Whenever Grand Valley Power’s Dana Pogar sees an animal in need, she will stop at nothing to help.
Earlier this summer, Pogar made a split-second decision to save Togo, a 100-pound German shepherd mix who was trapped next to flames leaping out of a burning garage in Grand Junction, Colorado. Pogar and a bystander tore down a pen made of wooden pallets to get to the dog.
“As a dog mom and animal lover, there is no doubt that I was going to do everything in my power to get that dog to safety,” said Pogar, a communications specialist at the Grand Junction-based electric cooperative and an owner of two dogs, two cats and nine chickens.
Pogar was driving home after visiting her future in-laws around 6 p.m. in late June when she saw thick smoke billowing skyward. She pulled over to get a better look and “saw this entire large structure just blowing up in flames.” She asked a bystander, who had called 911, whether he heard cries for help or barking. “He hadn’t heard anything, but I wanted to verify that for my own mental sake,” Pogar said.
That’s when Pogar saw Togo, barking frantically in a wooden pen about 10 feet from the burning structure. By then, another woman was on the scene, “and we knew at that point that if we didn’t get him out of there, he was going to die.”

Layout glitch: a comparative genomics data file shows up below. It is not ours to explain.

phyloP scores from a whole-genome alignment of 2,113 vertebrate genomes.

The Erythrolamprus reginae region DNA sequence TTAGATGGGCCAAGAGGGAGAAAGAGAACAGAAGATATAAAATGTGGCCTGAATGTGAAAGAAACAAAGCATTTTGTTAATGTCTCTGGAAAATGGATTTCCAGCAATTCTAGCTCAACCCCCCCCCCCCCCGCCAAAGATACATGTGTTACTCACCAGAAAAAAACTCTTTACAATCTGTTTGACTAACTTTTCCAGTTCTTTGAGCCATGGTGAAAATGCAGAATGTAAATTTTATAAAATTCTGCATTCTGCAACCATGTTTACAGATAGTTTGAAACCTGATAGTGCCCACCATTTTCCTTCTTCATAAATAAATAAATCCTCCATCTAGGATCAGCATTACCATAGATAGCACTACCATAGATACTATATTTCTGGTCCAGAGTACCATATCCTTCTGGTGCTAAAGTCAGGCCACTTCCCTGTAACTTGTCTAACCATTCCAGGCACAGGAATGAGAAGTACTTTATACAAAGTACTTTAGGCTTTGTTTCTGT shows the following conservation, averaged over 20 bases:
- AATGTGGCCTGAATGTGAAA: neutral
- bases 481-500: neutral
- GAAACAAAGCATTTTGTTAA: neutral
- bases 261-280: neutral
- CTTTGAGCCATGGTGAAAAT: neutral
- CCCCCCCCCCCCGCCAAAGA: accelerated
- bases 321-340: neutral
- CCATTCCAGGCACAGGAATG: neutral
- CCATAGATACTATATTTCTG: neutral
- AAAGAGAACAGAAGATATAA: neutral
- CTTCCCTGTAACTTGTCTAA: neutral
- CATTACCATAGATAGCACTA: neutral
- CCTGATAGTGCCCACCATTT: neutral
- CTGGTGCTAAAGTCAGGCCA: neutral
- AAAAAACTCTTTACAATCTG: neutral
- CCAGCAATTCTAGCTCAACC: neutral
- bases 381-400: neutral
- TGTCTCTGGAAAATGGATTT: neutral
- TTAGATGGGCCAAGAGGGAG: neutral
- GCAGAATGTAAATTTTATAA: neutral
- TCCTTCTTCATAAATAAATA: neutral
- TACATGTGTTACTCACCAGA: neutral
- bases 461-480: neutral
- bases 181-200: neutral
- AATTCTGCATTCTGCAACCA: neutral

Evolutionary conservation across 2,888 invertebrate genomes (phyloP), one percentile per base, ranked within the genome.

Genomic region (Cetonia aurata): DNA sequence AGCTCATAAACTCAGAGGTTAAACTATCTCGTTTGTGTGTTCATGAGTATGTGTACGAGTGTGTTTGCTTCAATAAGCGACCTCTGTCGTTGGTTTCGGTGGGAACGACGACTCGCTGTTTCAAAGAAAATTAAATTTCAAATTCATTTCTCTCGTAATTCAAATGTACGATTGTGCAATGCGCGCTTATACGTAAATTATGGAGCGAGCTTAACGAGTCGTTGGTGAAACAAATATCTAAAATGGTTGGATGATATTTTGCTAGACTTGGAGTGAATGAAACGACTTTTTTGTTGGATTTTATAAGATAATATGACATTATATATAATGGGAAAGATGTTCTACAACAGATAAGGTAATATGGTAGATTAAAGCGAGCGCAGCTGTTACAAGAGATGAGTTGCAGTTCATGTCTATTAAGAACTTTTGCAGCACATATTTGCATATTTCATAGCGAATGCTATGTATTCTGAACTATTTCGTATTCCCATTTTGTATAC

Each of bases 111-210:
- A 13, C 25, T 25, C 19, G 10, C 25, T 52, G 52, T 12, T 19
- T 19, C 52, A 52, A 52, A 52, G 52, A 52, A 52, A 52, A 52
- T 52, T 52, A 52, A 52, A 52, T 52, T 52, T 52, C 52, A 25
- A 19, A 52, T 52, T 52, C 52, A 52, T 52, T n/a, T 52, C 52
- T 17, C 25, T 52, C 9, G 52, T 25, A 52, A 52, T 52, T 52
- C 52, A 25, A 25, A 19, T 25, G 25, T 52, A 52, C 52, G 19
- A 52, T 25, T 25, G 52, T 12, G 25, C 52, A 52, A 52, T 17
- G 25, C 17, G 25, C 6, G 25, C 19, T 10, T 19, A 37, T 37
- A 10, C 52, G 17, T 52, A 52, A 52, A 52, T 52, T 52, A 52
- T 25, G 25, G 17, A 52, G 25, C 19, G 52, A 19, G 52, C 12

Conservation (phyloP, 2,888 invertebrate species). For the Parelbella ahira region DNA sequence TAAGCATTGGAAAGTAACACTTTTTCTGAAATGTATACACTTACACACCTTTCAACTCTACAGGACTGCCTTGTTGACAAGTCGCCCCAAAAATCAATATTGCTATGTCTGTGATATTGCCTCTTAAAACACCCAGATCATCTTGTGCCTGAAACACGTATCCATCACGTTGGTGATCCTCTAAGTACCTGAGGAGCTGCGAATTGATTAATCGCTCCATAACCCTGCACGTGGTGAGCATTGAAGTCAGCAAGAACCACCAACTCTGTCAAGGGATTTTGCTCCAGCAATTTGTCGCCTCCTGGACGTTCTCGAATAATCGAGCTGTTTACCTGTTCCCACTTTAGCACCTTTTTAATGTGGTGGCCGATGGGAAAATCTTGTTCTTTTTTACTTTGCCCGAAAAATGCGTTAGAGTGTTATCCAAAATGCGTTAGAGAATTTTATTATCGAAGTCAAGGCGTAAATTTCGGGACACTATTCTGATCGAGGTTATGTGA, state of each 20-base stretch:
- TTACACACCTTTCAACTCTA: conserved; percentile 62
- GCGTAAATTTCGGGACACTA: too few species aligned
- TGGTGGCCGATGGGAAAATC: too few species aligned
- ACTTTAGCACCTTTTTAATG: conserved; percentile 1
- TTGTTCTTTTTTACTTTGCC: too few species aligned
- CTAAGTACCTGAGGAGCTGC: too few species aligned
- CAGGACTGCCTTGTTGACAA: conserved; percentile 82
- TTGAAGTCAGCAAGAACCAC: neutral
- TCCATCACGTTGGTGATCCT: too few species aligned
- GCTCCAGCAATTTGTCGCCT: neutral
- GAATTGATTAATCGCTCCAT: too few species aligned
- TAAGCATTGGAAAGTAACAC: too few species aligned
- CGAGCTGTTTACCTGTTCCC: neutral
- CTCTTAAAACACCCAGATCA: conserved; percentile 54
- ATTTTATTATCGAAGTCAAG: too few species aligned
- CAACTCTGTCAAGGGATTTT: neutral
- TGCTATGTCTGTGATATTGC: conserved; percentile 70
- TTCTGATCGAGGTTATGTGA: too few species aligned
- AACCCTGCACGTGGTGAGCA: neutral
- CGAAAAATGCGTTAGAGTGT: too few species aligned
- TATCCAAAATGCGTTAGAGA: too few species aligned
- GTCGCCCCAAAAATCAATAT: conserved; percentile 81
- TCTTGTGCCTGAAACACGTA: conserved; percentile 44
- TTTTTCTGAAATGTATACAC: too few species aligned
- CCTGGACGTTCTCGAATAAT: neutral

Fueled by adrenaline, Pogar and the woman tore down the pen with their bare hands.
“They say a mother in distress can lift a car off her kids,” Pogar said. “We really put that to the test. It was an intense moment, that’s for sure, because things were definitely exploding, including the service line to the house.”
When they freed the dog, “I scooped him right up,” buried her face in his fur to protect against smoke and possible dog bites and lugged him to safety. At one point, Togo leaped out of her arms and ran back toward the fire, but Pogar jumped in her car and sped over to him. “I think at that point he knew I was trying to help him because he laid in my arms” and climbed inside the car for water.
By then, first responders and firefighters had arrived and offered to take the dog to a local shelter, but Pogar stayed with Togo inside her air-conditioned car “giving him lots of love and kisses” until his owners arrived.
Lost in the fire was inventory for Be Kind Events, the owners’ party-planning business. “They were so overwhelmed with emotions regarding everything, but very grateful that the dog was alive,” Pogar said.
Pogar’s involvement didn’t stop with rescuing Togo—she also promoted a GoFundMe site set up by Togo’s family, which has raised more than $700 to help replace their inventory.
Pogar escaped injury and has no regrets about the risk she took. “My fiancé said, ‘Please don’t do that again.’ And I said, ‘Honey, I love you, but I can’t promise I wouldn’t take that sort of action again because I would want someone to do the same for me and our fur babies.’”
Victoria A. Rocha is a staff writer for NRECA.